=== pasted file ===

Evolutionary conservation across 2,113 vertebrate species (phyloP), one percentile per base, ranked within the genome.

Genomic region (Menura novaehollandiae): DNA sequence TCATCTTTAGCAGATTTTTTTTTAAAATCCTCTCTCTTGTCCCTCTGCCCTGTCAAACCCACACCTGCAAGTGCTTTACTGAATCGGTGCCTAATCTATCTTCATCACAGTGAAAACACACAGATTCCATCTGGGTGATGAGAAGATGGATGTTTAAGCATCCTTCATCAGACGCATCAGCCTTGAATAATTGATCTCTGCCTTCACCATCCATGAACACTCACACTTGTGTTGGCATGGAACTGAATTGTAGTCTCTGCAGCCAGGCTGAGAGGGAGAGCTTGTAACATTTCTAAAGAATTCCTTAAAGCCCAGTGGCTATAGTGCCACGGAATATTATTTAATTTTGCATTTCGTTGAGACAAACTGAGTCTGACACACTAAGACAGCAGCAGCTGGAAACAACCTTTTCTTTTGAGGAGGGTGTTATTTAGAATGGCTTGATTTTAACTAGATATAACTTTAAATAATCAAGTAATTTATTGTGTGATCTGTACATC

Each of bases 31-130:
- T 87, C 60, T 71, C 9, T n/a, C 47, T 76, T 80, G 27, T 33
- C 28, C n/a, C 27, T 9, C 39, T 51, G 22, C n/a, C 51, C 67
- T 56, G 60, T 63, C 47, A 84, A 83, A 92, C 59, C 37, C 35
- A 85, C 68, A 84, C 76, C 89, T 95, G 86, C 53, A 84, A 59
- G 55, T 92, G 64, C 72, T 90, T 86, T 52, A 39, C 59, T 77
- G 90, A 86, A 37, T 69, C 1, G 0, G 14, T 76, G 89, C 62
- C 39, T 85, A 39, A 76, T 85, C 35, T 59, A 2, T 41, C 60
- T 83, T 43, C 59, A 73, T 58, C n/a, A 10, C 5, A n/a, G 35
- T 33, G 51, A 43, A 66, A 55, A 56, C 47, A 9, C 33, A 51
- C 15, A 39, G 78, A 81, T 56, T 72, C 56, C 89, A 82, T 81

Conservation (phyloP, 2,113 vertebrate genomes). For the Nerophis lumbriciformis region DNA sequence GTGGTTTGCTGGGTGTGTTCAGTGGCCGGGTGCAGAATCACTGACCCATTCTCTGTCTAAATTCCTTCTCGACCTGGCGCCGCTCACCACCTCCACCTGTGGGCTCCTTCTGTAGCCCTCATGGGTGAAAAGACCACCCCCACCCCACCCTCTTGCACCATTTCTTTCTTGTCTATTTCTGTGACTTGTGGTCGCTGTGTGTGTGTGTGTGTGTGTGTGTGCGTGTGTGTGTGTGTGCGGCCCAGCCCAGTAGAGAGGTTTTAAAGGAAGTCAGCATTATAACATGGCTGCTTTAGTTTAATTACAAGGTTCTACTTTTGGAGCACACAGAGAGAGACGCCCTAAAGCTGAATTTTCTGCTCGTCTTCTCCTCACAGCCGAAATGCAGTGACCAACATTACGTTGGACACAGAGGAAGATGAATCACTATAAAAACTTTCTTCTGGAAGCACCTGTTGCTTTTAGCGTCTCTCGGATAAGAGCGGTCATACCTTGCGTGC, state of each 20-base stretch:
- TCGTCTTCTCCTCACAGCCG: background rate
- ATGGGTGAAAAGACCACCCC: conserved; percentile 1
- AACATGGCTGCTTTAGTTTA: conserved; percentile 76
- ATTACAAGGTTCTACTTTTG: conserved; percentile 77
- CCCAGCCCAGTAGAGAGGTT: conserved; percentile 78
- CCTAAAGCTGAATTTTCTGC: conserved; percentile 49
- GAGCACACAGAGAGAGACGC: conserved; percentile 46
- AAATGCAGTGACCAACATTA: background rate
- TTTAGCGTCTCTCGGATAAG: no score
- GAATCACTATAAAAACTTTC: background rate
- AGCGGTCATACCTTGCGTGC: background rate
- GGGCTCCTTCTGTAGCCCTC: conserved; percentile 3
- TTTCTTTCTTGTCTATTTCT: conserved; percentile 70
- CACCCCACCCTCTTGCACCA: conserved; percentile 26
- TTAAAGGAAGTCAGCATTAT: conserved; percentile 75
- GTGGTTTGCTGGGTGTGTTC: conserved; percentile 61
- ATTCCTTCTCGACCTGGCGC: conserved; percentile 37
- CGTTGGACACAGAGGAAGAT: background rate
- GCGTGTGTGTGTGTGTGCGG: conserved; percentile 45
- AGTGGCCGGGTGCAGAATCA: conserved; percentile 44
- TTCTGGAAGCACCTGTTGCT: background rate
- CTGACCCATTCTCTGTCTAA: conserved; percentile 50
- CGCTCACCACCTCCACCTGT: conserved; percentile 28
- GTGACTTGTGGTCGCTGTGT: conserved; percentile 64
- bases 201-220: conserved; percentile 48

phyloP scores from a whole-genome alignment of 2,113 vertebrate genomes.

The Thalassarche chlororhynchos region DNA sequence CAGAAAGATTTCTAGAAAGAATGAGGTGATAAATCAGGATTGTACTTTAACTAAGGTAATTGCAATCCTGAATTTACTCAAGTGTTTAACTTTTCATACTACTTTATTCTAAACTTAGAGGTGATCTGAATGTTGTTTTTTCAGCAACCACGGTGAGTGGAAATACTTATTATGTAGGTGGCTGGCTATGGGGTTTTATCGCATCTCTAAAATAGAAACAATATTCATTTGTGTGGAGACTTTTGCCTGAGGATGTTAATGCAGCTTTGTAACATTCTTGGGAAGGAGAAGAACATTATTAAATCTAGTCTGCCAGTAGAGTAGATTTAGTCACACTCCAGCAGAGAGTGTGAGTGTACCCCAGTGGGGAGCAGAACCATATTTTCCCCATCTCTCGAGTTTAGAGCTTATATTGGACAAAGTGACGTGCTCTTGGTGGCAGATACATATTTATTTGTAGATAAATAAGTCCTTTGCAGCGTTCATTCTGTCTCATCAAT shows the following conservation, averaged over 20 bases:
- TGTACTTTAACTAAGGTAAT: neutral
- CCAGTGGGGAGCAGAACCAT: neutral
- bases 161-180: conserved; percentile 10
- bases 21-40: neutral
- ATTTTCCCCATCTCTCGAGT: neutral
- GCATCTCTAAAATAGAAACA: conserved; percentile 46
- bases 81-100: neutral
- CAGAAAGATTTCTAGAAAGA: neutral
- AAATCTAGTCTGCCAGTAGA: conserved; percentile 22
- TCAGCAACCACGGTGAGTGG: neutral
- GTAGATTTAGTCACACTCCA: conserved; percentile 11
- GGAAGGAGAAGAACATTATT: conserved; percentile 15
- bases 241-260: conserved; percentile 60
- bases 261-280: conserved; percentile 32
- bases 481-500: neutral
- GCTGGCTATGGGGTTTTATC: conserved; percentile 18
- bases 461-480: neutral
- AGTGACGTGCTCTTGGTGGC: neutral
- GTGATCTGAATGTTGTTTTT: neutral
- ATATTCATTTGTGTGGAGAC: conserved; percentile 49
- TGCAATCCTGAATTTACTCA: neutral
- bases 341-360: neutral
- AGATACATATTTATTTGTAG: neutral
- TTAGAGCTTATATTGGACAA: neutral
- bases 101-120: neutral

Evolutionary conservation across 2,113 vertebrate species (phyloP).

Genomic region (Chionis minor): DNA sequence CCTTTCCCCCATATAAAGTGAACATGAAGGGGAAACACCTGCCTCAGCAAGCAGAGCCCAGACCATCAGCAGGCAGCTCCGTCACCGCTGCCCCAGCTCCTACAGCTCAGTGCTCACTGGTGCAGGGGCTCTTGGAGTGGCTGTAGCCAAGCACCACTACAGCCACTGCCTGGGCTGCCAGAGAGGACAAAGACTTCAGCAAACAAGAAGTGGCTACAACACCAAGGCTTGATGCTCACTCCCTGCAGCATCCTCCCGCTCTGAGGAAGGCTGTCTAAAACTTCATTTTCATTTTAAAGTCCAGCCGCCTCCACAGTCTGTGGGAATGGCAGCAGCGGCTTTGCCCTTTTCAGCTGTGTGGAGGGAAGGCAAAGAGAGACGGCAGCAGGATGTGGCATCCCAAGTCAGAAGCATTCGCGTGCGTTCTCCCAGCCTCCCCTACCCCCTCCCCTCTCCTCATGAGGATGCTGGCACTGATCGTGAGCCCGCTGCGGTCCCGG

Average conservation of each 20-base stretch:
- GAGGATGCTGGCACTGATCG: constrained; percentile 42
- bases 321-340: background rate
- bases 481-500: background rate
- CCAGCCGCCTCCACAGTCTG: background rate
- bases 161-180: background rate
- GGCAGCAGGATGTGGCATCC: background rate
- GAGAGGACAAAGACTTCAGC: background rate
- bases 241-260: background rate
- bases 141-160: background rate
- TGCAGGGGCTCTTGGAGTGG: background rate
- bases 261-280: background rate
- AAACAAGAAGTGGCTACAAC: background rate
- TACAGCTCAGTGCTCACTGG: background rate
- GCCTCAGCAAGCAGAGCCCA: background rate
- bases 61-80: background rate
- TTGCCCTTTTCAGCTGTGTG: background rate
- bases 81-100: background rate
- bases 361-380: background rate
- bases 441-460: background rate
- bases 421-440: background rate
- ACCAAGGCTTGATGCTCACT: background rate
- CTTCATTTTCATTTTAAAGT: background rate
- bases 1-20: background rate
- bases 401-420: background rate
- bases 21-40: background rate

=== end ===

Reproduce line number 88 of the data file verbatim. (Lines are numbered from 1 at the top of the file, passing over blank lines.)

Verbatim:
- bases 441-460: background rate